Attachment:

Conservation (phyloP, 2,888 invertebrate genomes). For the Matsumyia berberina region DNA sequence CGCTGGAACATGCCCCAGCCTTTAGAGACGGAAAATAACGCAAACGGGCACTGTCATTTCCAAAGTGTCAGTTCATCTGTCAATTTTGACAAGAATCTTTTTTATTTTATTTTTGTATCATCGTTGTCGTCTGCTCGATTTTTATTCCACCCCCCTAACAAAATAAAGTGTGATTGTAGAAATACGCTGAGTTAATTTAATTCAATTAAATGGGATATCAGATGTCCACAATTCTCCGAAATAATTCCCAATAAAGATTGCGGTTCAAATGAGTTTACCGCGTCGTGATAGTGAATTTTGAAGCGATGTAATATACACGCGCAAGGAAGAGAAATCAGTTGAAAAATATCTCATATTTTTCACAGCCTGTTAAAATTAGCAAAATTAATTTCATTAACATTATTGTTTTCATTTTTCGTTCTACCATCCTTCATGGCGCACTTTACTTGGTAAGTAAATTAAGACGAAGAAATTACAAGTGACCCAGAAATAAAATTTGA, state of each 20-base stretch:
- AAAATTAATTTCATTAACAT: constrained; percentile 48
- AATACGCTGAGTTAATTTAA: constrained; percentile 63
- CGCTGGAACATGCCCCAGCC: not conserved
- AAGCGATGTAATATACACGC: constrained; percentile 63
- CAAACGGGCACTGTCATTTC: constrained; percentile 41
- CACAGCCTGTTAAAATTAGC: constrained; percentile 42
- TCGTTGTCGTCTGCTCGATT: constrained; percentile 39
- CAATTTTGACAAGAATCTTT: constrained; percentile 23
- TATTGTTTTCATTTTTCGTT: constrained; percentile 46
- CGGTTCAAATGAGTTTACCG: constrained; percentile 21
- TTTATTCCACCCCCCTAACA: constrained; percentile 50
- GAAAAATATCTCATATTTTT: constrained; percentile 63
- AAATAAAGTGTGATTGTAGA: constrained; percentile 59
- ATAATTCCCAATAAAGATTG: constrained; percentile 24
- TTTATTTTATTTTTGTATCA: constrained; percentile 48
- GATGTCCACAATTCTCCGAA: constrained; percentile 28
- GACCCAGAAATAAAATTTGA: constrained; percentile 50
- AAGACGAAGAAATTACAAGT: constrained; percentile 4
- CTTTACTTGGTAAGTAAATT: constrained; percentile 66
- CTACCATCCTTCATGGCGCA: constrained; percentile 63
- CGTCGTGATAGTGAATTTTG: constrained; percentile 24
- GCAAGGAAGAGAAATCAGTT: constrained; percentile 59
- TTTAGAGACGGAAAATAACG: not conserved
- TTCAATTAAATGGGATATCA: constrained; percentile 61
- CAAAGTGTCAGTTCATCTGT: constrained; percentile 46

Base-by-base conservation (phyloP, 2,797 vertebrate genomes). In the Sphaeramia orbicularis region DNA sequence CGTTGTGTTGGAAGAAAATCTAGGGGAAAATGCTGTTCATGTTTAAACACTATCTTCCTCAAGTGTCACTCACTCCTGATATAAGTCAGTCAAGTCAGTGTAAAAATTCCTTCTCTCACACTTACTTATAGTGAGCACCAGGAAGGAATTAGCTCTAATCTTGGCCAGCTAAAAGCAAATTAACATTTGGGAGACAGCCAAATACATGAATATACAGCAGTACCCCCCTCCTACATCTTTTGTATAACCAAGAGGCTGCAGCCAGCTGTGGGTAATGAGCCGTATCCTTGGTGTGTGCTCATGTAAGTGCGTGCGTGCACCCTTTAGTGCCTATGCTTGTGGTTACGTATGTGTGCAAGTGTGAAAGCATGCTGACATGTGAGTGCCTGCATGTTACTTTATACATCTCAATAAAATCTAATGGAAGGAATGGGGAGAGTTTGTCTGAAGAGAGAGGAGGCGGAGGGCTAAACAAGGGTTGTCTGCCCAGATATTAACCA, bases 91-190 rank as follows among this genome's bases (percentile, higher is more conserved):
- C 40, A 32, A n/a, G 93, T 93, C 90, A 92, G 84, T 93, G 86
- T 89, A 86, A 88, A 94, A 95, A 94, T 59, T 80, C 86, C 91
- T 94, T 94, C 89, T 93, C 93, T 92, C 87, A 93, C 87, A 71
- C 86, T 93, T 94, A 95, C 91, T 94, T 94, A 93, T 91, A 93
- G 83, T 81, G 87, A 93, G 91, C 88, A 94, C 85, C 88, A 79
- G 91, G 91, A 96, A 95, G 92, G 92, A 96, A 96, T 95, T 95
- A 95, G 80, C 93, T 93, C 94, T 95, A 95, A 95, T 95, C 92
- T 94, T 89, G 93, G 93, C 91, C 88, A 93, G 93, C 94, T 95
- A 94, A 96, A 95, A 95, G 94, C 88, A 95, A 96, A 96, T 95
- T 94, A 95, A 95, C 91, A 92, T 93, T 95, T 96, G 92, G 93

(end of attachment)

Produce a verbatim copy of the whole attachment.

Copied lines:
Conservation (phyloP, 2,888 invertebrate genomes). For the Matsumyia berberina region DNA sequence CGCTGGAACATGCCCCAGCCTTTAGAGACGGAAAATAACGCAAACGGGCACTGTCATTTCCAAAGTGTCAGTTCATCTGTCAATTTTGACAAGAATCTTTTTTATTTTATTTTTGTATCATCGTTGTCGTCTGCTCGATTTTTATTCCACCCCCCTAACAAAATAAAGTGTGATTGTAGAAATACGCTGAGTTAATTTAATTCAATTAAATGGGATATCAGATGTCCACAATTCTCCGAAATAATTCCCAATAAAGATTGCGGTTCAAATGAGTTTACCGCGTCGTGATAGTGAATTTTGAAGCGATGTAATATACACGCGCAAGGAAGAGAAATCAGTTGAAAAATATCTCATATTTTTCACAGCCTGTTAAAATTAGCAAAATTAATTTCATTAACATTATTGTTTTCATTTTTCGTTCTACCATCCTTCATGGCGCACTTTACTTGGTAAGTAAATTAAGACGAAGAAATTACAAGTGACCCAGAAATAAAATTTGA, state of each 20-base stretch:
- AAAATTAATTTCATTAACAT: constrained; percentile 48
- AATACGCTGAGTTAATTTAA: constrained; percentile 63
- CGCTGGAACATGCCCCAGCC: not conserved
- AAGCGATGTAATATACACGC: constrained; percentile 63
- CAAACGGGCACTGTCATTTC: constrained; percentile 41
- CACAGCCTGTTAAAATTAGC: constrained; percentile 42
- TCGTTGTCGTCTGCTCGATT: constrained; percentile 39
- CAATTTTGACAAGAATCTTT: constrained; percentile 23
- TATTGTTTTCATTTTTCGTT: constrained; percentile 46
- CGGTTCAAATGAGTTTACCG: constrained; percentile 21
- TTTATTCCACCCCCCTAACA: constrained; percentile 50
- GAAAAATATCTCATATTTTT: constrained; percentile 63
- AAATAAAGTGTGATTGTAGA: constrained; percentile 59
- ATAATTCCCAATAAAGATTG: constrained; percentile 24
- TTTATTTTATTTTTGTATCA: constrained; percentile 48
- GATGTCCACAATTCTCCGAA: constrained; percentile 28
- GACCCAGAAATAAAATTTGA: constrained; percentile 50
- AAGACGAAGAAATTACAAGT: constrained; percentile 4
- CTTTACTTGGTAAGTAAATT: constrained; percentile 66
- CTACCATCCTTCATGGCGCA: constrained; percentile 63
- CGTCGTGATAGTGAATTTTG: constrained; percentile 24
- GCAAGGAAGAGAAATCAGTT: constrained; percentile 59
- TTTAGAGACGGAAAATAACG: not conserved
- TTCAATTAAATGGGATATCA: constrained; percentile 61
- CAAAGTGTCAGTTCATCTGT: constrained; percentile 46

Base-by-base conservation (phyloP, 2,797 vertebrate genomes). In the Sphaeramia orbicularis region DNA sequence CGTTGTGTTGGAAGAAAATCTAGGGGAAAATGCTGTTCATGTTTAAACACTATCTTCCTCAAGTGTCACTCACTCCTGATATAAGTCAGTCAAGTCAGTGTAAAAATTCCTTCTCTCACACTTACTTATAGTGAGCACCAGGAAGGAATTAGCTCTAATCTTGGCCAGCTAAAAGCAAATTAACATTTGGGAGACAGCCAAATACATGAATATACAGCAGTACCCCCCTCCTACATCTTTTGTATAACCAAGAGGCTGCAGCCAGCTGTGGGTAATGAGCCGTATCCTTGGTGTGTGCTCATGTAAGTGCGTGCGTGCACCCTTTAGTGCCTATGCTTGTGGTTACGTATGTGTGCAAGTGTGAAAGCATGCTGACATGTGAGTGCCTGCATGTTACTTTATACATCTCAATAAAATCTAATGGAAGGAATGGGGAGAGTTTGTCTGAAGAGAGAGGAGGCGGAGGGCTAAACAAGGGTTGTCTGCCCAGATATTAACCA, bases 91-190 rank as follows among this genome's bases (percentile, higher is more conserved):
- C 40, A 32, A n/a, G 93, T 93, C 90, A 92, G 84, T 93, G 86
- T 89, A 86, A 88, A 94, A 95, A 94, T 59, T 80, C 86, C 91
- T 94, T 94, C 89, T 93, C 93, T 92, C 87, A 93, C 87, A 71
- C 86, T 93, T 94, A 95, C 91, T 94, T 94, A 93, T 91, A 93
- G 83, T 81, G 87, A 93, G 91, C 88, A 94, C 85, C 88, A 79
- G 91, G 91, A 96, A 95, G 92, G 92, A 96, A 96, T 95, T 95
- A 95, G 80, C 93, T 93, C 94, T 95, A 95, A 95, T 95, C 92
- T 94, T 89, G 93, G 93, C 91, C 88, A 93, G 93, C 94, T 95
- A 94, A 96, A 95, A 95, G 94, C 88, A 95, A 96, A 96, T 95
- T 94, A 95, A 95, C 91, A 92, T 93, T 95, T 96, G 92, G 93